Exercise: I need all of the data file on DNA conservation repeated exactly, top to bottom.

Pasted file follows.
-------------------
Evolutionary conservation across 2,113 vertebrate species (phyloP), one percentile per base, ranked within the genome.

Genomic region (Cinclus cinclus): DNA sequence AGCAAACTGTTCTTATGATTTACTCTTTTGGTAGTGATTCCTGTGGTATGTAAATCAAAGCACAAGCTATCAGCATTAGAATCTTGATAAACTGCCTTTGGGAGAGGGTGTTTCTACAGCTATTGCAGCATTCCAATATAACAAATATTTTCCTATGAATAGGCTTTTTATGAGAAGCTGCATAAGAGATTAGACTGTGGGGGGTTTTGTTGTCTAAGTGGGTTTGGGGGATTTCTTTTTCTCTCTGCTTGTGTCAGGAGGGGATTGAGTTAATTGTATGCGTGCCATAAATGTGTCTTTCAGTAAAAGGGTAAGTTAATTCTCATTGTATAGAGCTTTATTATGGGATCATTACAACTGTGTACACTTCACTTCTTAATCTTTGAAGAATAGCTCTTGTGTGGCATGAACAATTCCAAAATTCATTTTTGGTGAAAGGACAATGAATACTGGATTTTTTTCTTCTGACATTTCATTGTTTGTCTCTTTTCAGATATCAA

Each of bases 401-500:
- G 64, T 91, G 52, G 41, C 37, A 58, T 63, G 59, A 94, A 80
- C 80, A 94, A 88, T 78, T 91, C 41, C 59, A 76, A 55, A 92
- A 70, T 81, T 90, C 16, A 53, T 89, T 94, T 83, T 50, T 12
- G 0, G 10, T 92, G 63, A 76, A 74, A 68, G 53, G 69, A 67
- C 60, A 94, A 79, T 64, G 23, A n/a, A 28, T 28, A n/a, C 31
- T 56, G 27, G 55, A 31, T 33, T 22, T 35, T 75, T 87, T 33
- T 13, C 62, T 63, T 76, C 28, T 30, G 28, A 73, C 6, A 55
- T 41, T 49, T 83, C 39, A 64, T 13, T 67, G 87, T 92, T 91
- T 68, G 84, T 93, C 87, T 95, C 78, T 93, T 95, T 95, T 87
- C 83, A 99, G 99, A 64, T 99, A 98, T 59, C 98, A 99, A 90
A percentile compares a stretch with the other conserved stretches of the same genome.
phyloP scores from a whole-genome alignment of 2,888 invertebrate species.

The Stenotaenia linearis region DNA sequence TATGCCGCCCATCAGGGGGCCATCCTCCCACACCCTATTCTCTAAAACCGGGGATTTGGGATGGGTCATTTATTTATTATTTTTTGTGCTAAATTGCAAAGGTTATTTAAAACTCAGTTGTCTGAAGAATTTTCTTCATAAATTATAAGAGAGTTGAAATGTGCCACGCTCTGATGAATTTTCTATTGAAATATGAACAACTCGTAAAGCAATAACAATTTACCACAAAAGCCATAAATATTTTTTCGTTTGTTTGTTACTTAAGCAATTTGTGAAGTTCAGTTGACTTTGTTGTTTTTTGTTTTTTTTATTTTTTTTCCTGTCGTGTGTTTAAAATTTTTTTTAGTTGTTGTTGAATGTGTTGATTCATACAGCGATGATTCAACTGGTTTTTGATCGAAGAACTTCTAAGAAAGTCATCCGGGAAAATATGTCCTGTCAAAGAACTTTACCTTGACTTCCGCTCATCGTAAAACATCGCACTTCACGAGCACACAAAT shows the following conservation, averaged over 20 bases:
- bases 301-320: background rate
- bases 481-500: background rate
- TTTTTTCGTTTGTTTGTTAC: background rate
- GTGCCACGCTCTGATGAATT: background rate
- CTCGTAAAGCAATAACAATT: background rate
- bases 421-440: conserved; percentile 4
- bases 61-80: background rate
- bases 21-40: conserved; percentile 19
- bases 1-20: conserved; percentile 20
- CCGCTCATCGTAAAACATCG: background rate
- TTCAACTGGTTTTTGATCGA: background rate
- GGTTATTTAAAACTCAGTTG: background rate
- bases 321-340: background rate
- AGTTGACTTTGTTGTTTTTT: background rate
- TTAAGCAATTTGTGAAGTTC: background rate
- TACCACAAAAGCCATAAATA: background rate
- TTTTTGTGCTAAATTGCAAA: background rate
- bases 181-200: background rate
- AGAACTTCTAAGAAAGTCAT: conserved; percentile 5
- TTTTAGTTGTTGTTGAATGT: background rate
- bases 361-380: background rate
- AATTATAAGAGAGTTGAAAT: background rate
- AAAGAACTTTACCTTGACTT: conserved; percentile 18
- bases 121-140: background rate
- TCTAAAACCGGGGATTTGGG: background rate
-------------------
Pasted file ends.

Evolutionary conservation across 2,113 vertebrate species (phyloP), one percentile per base, ranked within the genome.

Genomic region (Cinclus cinclus): DNA sequence AGCAAACTGTTCTTATGATTTACTCTTTTGGTAGTGATTCCTGTGGTATGTAAATCAAAGCACAAGCTATCAGCATTAGAATCTTGATAAACTGCCTTTGGGAGAGGGTGTTTCTACAGCTATTGCAGCATTCCAATATAACAAATATTTTCCTATGAATAGGCTTTTTATGAGAAGCTGCATAAGAGATTAGACTGTGGGGGGTTTTGTTGTCTAAGTGGGTTTGGGGGATTTCTTTTTCTCTCTGCTTGTGTCAGGAGGGGATTGAGTTAATTGTATGCGTGCCATAAATGTGTCTTTCAGTAAAAGGGTAAGTTAATTCTCATTGTATAGAGCTTTATTATGGGATCATTACAACTGTGTACACTTCACTTCTTAATCTTTGAAGAATAGCTCTTGTGTGGCATGAACAATTCCAAAATTCATTTTTGGTGAAAGGACAATGAATACTGGATTTTTTTCTTCTGACATTTCATTGTTTGTCTCTTTTCAGATATCAA

Each of bases 401-500:
- G 64, T 91, G 52, G 41, C 37, A 58, T 63, G 59, A 94, A 80
- C 80, A 94, A 88, T 78, T 91, C 41, C 59, A 76, A 55, A 92
- A 70, T 81, T 90, C 16, A 53, T 89, T 94, T 83, T 50, T 12
- G 0, G 10, T 92, G 63, A 76, A 74, A 68, G 53, G 69, A 67
- C 60, A 94, A 79, T 64, G 23, A n/a, A 28, T 28, A n/a, C 31
- T 56, G 27, G 55, A 31, T 33, T 22, T 35, T 75, T 87, T 33
- T 13, C 62, T 63, T 76, C 28, T 30, G 28, A 73, C 6, A 55
- T 41, T 49, T 83, C 39, A 64, T 13, T 67, G 87, T 92, T 91
- T 68, G 84, T 93, C 87, T 95, C 78, T 93, T 95, T 95, T 87
- C 83, A 99, G 99, A 64, T 99, A 98, T 59, C 98, A 99, A 90
A percentile compares a stretch with the other conserved stretches of the same genome.
phyloP scores from a whole-genome alignment of 2,888 invertebrate species.

The Stenotaenia linearis region DNA sequence TATGCCGCCCATCAGGGGGCCATCCTCCCACACCCTATTCTCTAAAACCGGGGATTTGGGATGGGTCATTTATTTATTATTTTTTGTGCTAAATTGCAAAGGTTATTTAAAACTCAGTTGTCTGAAGAATTTTCTTCATAAATTATAAGAGAGTTGAAATGTGCCACGCTCTGATGAATTTTCTATTGAAATATGAACAACTCGTAAAGCAATAACAATTTACCACAAAAGCCATAAATATTTTTTCGTTTGTTTGTTACTTAAGCAATTTGTGAAGTTCAGTTGACTTTGTTGTTTTTTGTTTTTTTTATTTTTTTTCCTGTCGTGTGTTTAAAATTTTTTTTAGTTGTTGTTGAATGTGTTGATTCATACAGCGATGATTCAACTGGTTTTTGATCGAAGAACTTCTAAGAAAGTCATCCGGGAAAATATGTCCTGTCAAAGAACTTTACCTTGACTTCCGCTCATCGTAAAACATCGCACTTCACGAGCACACAAAT shows the following conservation, averaged over 20 bases:
- bases 301-320: background rate
- bases 481-500: background rate
- TTTTTTCGTTTGTTTGTTAC: background rate
- GTGCCACGCTCTGATGAATT: background rate
- CTCGTAAAGCAATAACAATT: background rate
- bases 421-440: conserved; percentile 4
- bases 61-80: background rate
- bases 21-40: conserved; percentile 19
- bases 1-20: conserved; percentile 20
- CCGCTCATCGTAAAACATCG: background rate
- TTCAACTGGTTTTTGATCGA: background rate
- GGTTATTTAAAACTCAGTTG: background rate
- bases 321-340: background rate
- AGTTGACTTTGTTGTTTTTT: background rate
- TTAAGCAATTTGTGAAGTTC: background rate
- TACCACAAAAGCCATAAATA: background rate
- TTTTTGTGCTAAATTGCAAA: background rate
- bases 181-200: background rate
- AGAACTTCTAAGAAAGTCAT: conserved; percentile 5
- TTTTAGTTGTTGTTGAATGT: background rate
- bases 361-380: background rate
- AATTATAAGAGAGTTGAAAT: background rate
- AAAGAACTTTACCTTGACTT: conserved; percentile 18
- bases 121-140: background rate
- TCTAAAACCGGGGATTTGGG: background rate